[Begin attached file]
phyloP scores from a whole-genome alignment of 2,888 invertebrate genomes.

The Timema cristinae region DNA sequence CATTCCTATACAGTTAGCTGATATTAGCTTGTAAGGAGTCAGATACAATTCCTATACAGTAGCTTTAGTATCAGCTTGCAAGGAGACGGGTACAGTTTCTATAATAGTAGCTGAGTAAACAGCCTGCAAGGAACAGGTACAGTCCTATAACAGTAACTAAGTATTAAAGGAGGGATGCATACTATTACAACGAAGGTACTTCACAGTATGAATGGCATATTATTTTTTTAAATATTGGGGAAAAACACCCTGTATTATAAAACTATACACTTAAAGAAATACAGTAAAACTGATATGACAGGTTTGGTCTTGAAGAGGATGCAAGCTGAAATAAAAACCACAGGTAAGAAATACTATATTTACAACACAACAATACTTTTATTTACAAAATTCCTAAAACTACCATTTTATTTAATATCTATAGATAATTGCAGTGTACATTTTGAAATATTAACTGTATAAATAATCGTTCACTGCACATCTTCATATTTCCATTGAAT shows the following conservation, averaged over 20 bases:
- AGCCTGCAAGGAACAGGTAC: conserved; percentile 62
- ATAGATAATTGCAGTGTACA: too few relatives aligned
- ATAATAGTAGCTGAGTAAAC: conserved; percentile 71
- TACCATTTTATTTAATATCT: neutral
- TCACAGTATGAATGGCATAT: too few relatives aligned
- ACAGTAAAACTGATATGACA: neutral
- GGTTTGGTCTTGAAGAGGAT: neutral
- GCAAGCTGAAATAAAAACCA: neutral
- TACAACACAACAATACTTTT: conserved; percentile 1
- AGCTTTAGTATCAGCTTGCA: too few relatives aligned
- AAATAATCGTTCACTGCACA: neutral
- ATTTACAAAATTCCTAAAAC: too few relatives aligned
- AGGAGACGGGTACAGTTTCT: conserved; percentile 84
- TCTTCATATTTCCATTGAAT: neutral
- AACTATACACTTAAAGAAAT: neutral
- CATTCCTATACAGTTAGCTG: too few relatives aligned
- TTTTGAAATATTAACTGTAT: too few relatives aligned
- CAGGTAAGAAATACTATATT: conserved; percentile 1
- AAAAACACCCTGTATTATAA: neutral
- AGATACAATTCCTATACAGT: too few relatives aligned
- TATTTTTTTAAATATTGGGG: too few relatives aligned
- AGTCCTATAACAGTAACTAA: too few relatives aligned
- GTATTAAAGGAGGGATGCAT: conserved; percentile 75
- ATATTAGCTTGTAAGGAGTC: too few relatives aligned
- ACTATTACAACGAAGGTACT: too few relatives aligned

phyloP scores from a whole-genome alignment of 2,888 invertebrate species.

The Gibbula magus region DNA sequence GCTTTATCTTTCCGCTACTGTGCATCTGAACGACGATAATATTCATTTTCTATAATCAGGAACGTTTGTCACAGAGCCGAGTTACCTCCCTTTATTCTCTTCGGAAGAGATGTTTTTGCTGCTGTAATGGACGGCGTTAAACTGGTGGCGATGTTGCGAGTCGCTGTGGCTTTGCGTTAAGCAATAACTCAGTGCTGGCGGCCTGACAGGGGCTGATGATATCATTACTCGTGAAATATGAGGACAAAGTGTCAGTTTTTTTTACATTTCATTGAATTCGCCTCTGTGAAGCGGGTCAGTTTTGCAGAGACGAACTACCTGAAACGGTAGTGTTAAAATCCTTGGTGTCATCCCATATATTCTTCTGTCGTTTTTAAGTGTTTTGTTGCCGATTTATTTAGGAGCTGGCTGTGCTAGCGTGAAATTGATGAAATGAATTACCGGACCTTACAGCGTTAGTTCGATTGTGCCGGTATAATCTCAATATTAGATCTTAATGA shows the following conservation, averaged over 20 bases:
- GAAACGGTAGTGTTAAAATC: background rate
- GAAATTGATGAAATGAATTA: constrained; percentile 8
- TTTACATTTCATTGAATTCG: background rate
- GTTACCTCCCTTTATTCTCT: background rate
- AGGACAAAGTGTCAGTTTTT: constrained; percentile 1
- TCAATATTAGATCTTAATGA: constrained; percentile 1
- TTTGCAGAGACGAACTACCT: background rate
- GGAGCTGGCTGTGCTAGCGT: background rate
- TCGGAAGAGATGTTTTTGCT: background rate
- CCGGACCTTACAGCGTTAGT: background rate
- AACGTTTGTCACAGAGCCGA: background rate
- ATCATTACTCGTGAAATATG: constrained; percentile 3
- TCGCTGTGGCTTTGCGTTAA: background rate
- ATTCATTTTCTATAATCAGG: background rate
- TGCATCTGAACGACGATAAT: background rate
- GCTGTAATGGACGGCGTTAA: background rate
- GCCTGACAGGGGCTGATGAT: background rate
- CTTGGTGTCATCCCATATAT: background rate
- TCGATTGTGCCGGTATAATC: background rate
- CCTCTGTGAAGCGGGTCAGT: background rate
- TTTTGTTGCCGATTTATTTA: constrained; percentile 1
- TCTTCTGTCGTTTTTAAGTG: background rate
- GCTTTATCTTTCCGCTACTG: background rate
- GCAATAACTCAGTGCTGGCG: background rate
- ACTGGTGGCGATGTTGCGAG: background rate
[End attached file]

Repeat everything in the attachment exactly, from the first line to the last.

phyloP scores from a whole-genome alignment of 2,888 invertebrate genomes.

The Timema cristinae region DNA sequence CATTCCTATACAGTTAGCTGATATTAGCTTGTAAGGAGTCAGATACAATTCCTATACAGTAGCTTTAGTATCAGCTTGCAAGGAGACGGGTACAGTTTCTATAATAGTAGCTGAGTAAACAGCCTGCAAGGAACAGGTACAGTCCTATAACAGTAACTAAGTATTAAAGGAGGGATGCATACTATTACAACGAAGGTACTTCACAGTATGAATGGCATATTATTTTTTTAAATATTGGGGAAAAACACCCTGTATTATAAAACTATACACTTAAAGAAATACAGTAAAACTGATATGACAGGTTTGGTCTTGAAGAGGATGCAAGCTGAAATAAAAACCACAGGTAAGAAATACTATATTTACAACACAACAATACTTTTATTTACAAAATTCCTAAAACTACCATTTTATTTAATATCTATAGATAATTGCAGTGTACATTTTGAAATATTAACTGTATAAATAATCGTTCACTGCACATCTTCATATTTCCATTGAAT shows the following conservation, averaged over 20 bases:
- AGCCTGCAAGGAACAGGTAC: conserved; percentile 62
- ATAGATAATTGCAGTGTACA: too few relatives aligned
- ATAATAGTAGCTGAGTAAAC: conserved; percentile 71
- TACCATTTTATTTAATATCT: neutral
- TCACAGTATGAATGGCATAT: too few relatives aligned
- ACAGTAAAACTGATATGACA: neutral
- GGTTTGGTCTTGAAGAGGAT: neutral
- GCAAGCTGAAATAAAAACCA: neutral
- TACAACACAACAATACTTTT: conserved; percentile 1
- AGCTTTAGTATCAGCTTGCA: too few relatives aligned
- AAATAATCGTTCACTGCACA: neutral
- ATTTACAAAATTCCTAAAAC: too few relatives aligned
- AGGAGACGGGTACAGTTTCT: conserved; percentile 84
- TCTTCATATTTCCATTGAAT: neutral
- AACTATACACTTAAAGAAAT: neutral
- CATTCCTATACAGTTAGCTG: too few relatives aligned
- TTTTGAAATATTAACTGTAT: too few relatives aligned
- CAGGTAAGAAATACTATATT: conserved; percentile 1
- AAAAACACCCTGTATTATAA: neutral
- AGATACAATTCCTATACAGT: too few relatives aligned
- TATTTTTTTAAATATTGGGG: too few relatives aligned
- AGTCCTATAACAGTAACTAA: too few relatives aligned
- GTATTAAAGGAGGGATGCAT: conserved; percentile 75
- ATATTAGCTTGTAAGGAGTC: too few relatives aligned
- ACTATTACAACGAAGGTACT: too few relatives aligned

phyloP scores from a whole-genome alignment of 2,888 invertebrate species.

The Gibbula magus region DNA sequence GCTTTATCTTTCCGCTACTGTGCATCTGAACGACGATAATATTCATTTTCTATAATCAGGAACGTTTGTCACAGAGCCGAGTTACCTCCCTTTATTCTCTTCGGAAGAGATGTTTTTGCTGCTGTAATGGACGGCGTTAAACTGGTGGCGATGTTGCGAGTCGCTGTGGCTTTGCGTTAAGCAATAACTCAGTGCTGGCGGCCTGACAGGGGCTGATGATATCATTACTCGTGAAATATGAGGACAAAGTGTCAGTTTTTTTTACATTTCATTGAATTCGCCTCTGTGAAGCGGGTCAGTTTTGCAGAGACGAACTACCTGAAACGGTAGTGTTAAAATCCTTGGTGTCATCCCATATATTCTTCTGTCGTTTTTAAGTGTTTTGTTGCCGATTTATTTAGGAGCTGGCTGTGCTAGCGTGAAATTGATGAAATGAATTACCGGACCTTACAGCGTTAGTTCGATTGTGCCGGTATAATCTCAATATTAGATCTTAATGA shows the following conservation, averaged over 20 bases:
- GAAACGGTAGTGTTAAAATC: background rate
- GAAATTGATGAAATGAATTA: constrained; percentile 8
- TTTACATTTCATTGAATTCG: background rate
- GTTACCTCCCTTTATTCTCT: background rate
- AGGACAAAGTGTCAGTTTTT: constrained; percentile 1
- TCAATATTAGATCTTAATGA: constrained; percentile 1
- TTTGCAGAGACGAACTACCT: background rate
- GGAGCTGGCTGTGCTAGCGT: background rate
- TCGGAAGAGATGTTTTTGCT: background rate
- CCGGACCTTACAGCGTTAGT: background rate
- AACGTTTGTCACAGAGCCGA: background rate
- ATCATTACTCGTGAAATATG: constrained; percentile 3
- TCGCTGTGGCTTTGCGTTAA: background rate
- ATTCATTTTCTATAATCAGG: background rate
- TGCATCTGAACGACGATAAT: background rate
- GCTGTAATGGACGGCGTTAA: background rate
- GCCTGACAGGGGCTGATGAT: background rate
- CTTGGTGTCATCCCATATAT: background rate
- TCGATTGTGCCGGTATAATC: background rate
- CCTCTGTGAAGCGGGTCAGT: background rate
- TTTTGTTGCCGATTTATTTA: constrained; percentile 1
- TCTTCTGTCGTTTTTAAGTG: background rate
- GCTTTATCTTTCCGCTACTG: background rate
- GCAATAACTCAGTGCTGGCG: background rate
- ACTGGTGGCGATGTTGCGAG: background rate